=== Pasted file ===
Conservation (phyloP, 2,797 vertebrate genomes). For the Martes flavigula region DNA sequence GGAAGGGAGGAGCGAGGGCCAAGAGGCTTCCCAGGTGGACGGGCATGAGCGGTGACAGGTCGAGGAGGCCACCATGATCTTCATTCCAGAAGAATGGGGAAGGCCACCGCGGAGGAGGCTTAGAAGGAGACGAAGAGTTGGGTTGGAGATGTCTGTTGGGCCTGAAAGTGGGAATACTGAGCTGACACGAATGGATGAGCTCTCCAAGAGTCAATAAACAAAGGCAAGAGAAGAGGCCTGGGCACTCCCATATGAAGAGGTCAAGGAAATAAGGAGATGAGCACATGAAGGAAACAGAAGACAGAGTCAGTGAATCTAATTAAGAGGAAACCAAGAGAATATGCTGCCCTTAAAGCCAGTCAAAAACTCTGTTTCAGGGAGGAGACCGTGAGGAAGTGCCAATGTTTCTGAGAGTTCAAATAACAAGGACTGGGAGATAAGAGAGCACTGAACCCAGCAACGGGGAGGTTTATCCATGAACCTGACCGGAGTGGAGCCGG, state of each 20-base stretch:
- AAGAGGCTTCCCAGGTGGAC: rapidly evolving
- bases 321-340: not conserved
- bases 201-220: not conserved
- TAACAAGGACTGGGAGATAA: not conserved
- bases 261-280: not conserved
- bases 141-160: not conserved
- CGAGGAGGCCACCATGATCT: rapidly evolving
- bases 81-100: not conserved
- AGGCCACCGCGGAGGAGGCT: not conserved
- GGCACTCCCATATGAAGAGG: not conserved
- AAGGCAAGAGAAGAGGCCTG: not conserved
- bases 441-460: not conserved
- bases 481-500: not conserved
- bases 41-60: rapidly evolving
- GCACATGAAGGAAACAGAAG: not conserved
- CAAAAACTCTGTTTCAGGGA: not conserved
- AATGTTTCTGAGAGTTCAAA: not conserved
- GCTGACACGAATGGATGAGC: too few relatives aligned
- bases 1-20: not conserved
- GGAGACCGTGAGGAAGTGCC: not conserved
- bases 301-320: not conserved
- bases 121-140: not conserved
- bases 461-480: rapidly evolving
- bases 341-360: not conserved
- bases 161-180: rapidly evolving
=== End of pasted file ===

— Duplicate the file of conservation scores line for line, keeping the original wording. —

Conservation (phyloP, 2,797 vertebrate genomes). For the Martes flavigula region DNA sequence GGAAGGGAGGAGCGAGGGCCAAGAGGCTTCCCAGGTGGACGGGCATGAGCGGTGACAGGTCGAGGAGGCCACCATGATCTTCATTCCAGAAGAATGGGGAAGGCCACCGCGGAGGAGGCTTAGAAGGAGACGAAGAGTTGGGTTGGAGATGTCTGTTGGGCCTGAAAGTGGGAATACTGAGCTGACACGAATGGATGAGCTCTCCAAGAGTCAATAAACAAAGGCAAGAGAAGAGGCCTGGGCACTCCCATATGAAGAGGTCAAGGAAATAAGGAGATGAGCACATGAAGGAAACAGAAGACAGAGTCAGTGAATCTAATTAAGAGGAAACCAAGAGAATATGCTGCCCTTAAAGCCAGTCAAAAACTCTGTTTCAGGGAGGAGACCGTGAGGAAGTGCCAATGTTTCTGAGAGTTCAAATAACAAGGACTGGGAGATAAGAGAGCACTGAACCCAGCAACGGGGAGGTTTATCCATGAACCTGACCGGAGTGGAGCCGG, state of each 20-base stretch:
- AAGAGGCTTCCCAGGTGGAC: rapidly evolving
- bases 321-340: not conserved
- bases 201-220: not conserved
- TAACAAGGACTGGGAGATAA: not conserved
- bases 261-280: not conserved
- bases 141-160: not conserved
- CGAGGAGGCCACCATGATCT: rapidly evolving
- bases 81-100: not conserved
- AGGCCACCGCGGAGGAGGCT: not conserved
- GGCACTCCCATATGAAGAGG: not conserved
- AAGGCAAGAGAAGAGGCCTG: not conserved
- bases 441-460: not conserved
- bases 481-500: not conserved
- bases 41-60: rapidly evolving
- GCACATGAAGGAAACAGAAG: not conserved
- CAAAAACTCTGTTTCAGGGA: not conserved
- AATGTTTCTGAGAGTTCAAA: not conserved
- GCTGACACGAATGGATGAGC: too few relatives aligned
- bases 1-20: not conserved
- GGAGACCGTGAGGAAGTGCC: not conserved
- bases 301-320: not conserved
- bases 121-140: not conserved
- bases 461-480: rapidly evolving
- bases 341-360: not conserved
- bases 161-180: rapidly evolving